“You forgot in your food coma. I bet you had sex in my bed too.” I huffed and walked away leaving the house and sitting on the porch.

He came out and put his arm around my shoulders. “I am sorry.”

“Sorry for what?”

“Falling off the wagon, killing again, and doing it in your room.” He said something in his face told me he thought it was my fault, for being a human. “Its just so hard with you here all the time. Working with them at night. That blood bag is nothing like the real thing.”

“You need to leave then.”

“But where will I go?”

“I don’t know, but I can’t work with you on your vices if you keep blaming me.”

He rested his head in his hands. They weren’t blood covered this time so he had at least showered after the kill.

“I really am sorry. I didn’t mean for it to happen this time. I thought I could stop.”

“You know I am a phlebotomist. I take blood for a living, without killing anyone.”

He downed another bag of blood. He was trying to control himself, I could see it, he wanted to eat me.

“You need to go… until you get a hold of yourself again.” I told him inching back towards the house. He lunged at me and I slammed the door, throwing all the locks before he had a chance to turn the handle. I could hear him clawing at the door. Tonight would be a sleepless night. I headed to my room to take care of the dead girl.

It was years before he showed up on my doorstep again. I had moved far away from our old place, but he still found me.

“I’m ready to try again.” He said softly looking up at me with pleading eyes. “Can I come in.”

I glanced inside at my happy family, a husband, a kid, and the dog all playing on the carpet.

“You are asking me to give up everything to help you.” I warned him. “There will be no second chances. If you hurt any of them I will kill you.”

He stepped towards the door, looking exactly like he did when I took him in the first time. I blocked the door. “Now, here are the rules. You can stay for a week. No live blood only bags. Any slip ups and you are not allowed back inside. Got it?”

He nodded. He was only allowed in one day. He couldn’t get in the second day, his invitation revoked. I found him hiding in my garbage bin.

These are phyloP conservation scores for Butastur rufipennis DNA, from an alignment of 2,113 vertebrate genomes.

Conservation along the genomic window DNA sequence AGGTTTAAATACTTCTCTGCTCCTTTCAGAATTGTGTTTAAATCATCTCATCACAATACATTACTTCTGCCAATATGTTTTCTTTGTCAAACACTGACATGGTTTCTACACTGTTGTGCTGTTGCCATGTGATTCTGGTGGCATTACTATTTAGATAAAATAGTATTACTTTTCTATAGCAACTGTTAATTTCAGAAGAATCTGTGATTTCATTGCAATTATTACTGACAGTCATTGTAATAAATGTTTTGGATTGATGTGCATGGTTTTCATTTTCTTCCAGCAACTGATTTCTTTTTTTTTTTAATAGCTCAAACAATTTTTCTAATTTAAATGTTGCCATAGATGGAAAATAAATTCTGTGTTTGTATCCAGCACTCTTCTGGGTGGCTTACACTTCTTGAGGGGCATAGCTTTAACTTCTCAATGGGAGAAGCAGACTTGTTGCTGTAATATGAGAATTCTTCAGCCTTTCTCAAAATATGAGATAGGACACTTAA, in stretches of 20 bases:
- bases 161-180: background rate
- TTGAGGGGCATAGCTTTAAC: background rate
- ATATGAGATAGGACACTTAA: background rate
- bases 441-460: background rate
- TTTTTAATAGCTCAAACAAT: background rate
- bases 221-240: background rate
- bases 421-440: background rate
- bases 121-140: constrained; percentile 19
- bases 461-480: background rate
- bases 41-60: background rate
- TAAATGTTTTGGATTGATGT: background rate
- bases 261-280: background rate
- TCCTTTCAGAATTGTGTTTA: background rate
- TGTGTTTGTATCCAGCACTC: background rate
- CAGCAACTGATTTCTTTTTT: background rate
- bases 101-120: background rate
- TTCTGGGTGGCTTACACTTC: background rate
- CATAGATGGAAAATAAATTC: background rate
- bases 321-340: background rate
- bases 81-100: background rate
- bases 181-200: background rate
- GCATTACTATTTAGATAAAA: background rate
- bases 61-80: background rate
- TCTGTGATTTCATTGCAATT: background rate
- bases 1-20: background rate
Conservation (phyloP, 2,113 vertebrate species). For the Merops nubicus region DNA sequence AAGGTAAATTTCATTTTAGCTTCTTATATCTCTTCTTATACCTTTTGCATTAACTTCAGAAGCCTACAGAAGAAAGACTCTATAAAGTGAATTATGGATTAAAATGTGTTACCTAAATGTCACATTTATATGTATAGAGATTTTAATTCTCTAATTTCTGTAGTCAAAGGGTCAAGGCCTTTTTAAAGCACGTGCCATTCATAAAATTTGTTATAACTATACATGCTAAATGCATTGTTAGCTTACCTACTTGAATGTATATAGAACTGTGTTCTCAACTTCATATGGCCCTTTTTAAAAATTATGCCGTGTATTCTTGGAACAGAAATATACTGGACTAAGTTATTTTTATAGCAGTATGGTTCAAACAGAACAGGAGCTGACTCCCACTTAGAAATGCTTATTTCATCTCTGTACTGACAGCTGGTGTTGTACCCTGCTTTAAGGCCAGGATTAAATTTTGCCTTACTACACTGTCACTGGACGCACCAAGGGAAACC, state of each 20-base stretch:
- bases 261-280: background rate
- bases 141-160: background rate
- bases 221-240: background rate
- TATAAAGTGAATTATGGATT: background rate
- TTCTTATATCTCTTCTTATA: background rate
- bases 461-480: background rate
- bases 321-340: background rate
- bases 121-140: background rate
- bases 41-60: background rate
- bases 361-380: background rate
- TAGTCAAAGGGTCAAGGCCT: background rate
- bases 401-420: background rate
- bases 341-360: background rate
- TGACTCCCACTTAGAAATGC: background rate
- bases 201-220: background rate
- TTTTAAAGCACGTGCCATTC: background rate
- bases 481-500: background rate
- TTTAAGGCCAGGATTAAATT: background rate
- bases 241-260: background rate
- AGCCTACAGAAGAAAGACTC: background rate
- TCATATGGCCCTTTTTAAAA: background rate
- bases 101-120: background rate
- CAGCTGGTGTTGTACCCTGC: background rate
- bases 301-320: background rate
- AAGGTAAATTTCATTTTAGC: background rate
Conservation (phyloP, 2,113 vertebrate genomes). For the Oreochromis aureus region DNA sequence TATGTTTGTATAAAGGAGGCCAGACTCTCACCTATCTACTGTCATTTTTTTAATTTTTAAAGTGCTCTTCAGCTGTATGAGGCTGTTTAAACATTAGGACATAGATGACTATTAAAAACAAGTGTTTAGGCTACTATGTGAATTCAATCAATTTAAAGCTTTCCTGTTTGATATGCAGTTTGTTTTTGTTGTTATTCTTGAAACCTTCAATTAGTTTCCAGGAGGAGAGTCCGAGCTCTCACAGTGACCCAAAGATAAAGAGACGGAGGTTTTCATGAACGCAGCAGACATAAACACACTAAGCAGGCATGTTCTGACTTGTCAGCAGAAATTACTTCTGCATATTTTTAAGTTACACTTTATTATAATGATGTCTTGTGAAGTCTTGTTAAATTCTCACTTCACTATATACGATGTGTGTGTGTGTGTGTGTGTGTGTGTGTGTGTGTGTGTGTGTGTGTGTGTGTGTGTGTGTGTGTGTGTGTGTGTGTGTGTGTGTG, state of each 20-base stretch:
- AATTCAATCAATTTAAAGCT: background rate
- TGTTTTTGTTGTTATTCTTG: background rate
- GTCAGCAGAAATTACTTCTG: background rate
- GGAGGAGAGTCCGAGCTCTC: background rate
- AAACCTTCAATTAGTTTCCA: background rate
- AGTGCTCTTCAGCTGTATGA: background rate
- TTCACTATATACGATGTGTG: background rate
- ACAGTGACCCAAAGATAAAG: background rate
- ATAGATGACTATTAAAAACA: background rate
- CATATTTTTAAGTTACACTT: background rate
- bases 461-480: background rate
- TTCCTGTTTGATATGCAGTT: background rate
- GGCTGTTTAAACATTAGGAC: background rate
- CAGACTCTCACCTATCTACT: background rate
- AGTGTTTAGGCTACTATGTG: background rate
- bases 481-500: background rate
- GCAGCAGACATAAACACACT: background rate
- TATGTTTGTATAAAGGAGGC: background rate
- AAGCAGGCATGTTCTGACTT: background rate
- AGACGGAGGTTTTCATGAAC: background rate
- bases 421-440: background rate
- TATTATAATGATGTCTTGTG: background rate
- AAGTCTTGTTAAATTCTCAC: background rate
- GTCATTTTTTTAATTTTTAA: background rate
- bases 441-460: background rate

“I can’t any more.” I told him closing the garbage lid. I saw him peaking out from under the lid, just a pair of eyes.

Royalty

She was to be the princess. She couldn’t believe it. She touched the antlers on her head. She had always thought them to be a curse, not a sign of royalty. Now strings of pearls and gems ran between them in sparkling lines. The gown she wore was more opulent than anything she had ever seen. Seed pears and gold thread ran over the whole thing. Delicate lace lined the hems of the skirt and sleeves.

She let her hands drop to the necklace around her neck, a heavy ruby. An heirloom from her royal bloodline. A week ago she had been nothing more than her villages outcast, now she was going to be their ruler.

She walked into the great hall where the royal family was seated on the dais. Her delicate hands held up the front of her dress so she wouldn’t trip as she walked up the aisle of people. She saw a few faces she recognized, people who would ridicule her, and spit on her. She cowered out of habit. Her family smiled encouragingly. The jeweled shoes were had to walk in.

She took her place on the smallest seat on the dais. Her mother took her hand.

“It’s so good to have you back.”

Unicorn

Gentle winds blew across the field where they grazed. Hunters eyes coveted their horns and their hides. Even their bones were useful, being ground up to add shimmer to makeup. Their intelligence was overlooked in favor of their usefulness and value in gold. Often babies were stolen from herds at night to be sold as pets for huge sums. Products made from the rare beasts were the ultimate luxury.

They were aware of their hunters. Often staying awake for days to keep their young from being stolen. The herds could ward off predators at close range with ease, their gleaming horns deadly sharp. Their current pursuers used range to their advantage, their only defense was escape. Arrows often pierced their hides unnoticed until they were safely out of danger. Healing was difficult with their constant running.

Their forests were hardly a sanctuary anymore with the hunting. Its lush trees and foliage left plenty of hiding spots for their adversaries to hide.  They used their magic for camouflage and healing instead of tending to the needs of the forest. They all knew that if they were gone there would be no one to protect the life inside the forest from the gold hungry humans. Precious plants and animals that were just as rare as the unicorns would be exploited.

The most precious and sought after were the gold coated unicorns. They protected them the most fiercely from the hunters. Golden unicorns held the most powerful magic. Their golden babies were the most precious to the herd. Emerald unicorns, had the least magic but blended into their lush forests allowing them to be the most common in the herds. There were also ruby, sapphire, and silver unicorns that had varying levels of magic ability.

The humans were constantly looking for the legendary black unicorn, dark as night, and swifter than the wind. It was little more than a myth among unicorns themselves. Sometimes a dark shadow would distract hunters from their pray and they were thankful for it. The distractions would allow them to escape into the forest away from the humans who were always hunting for the rarest of the rare.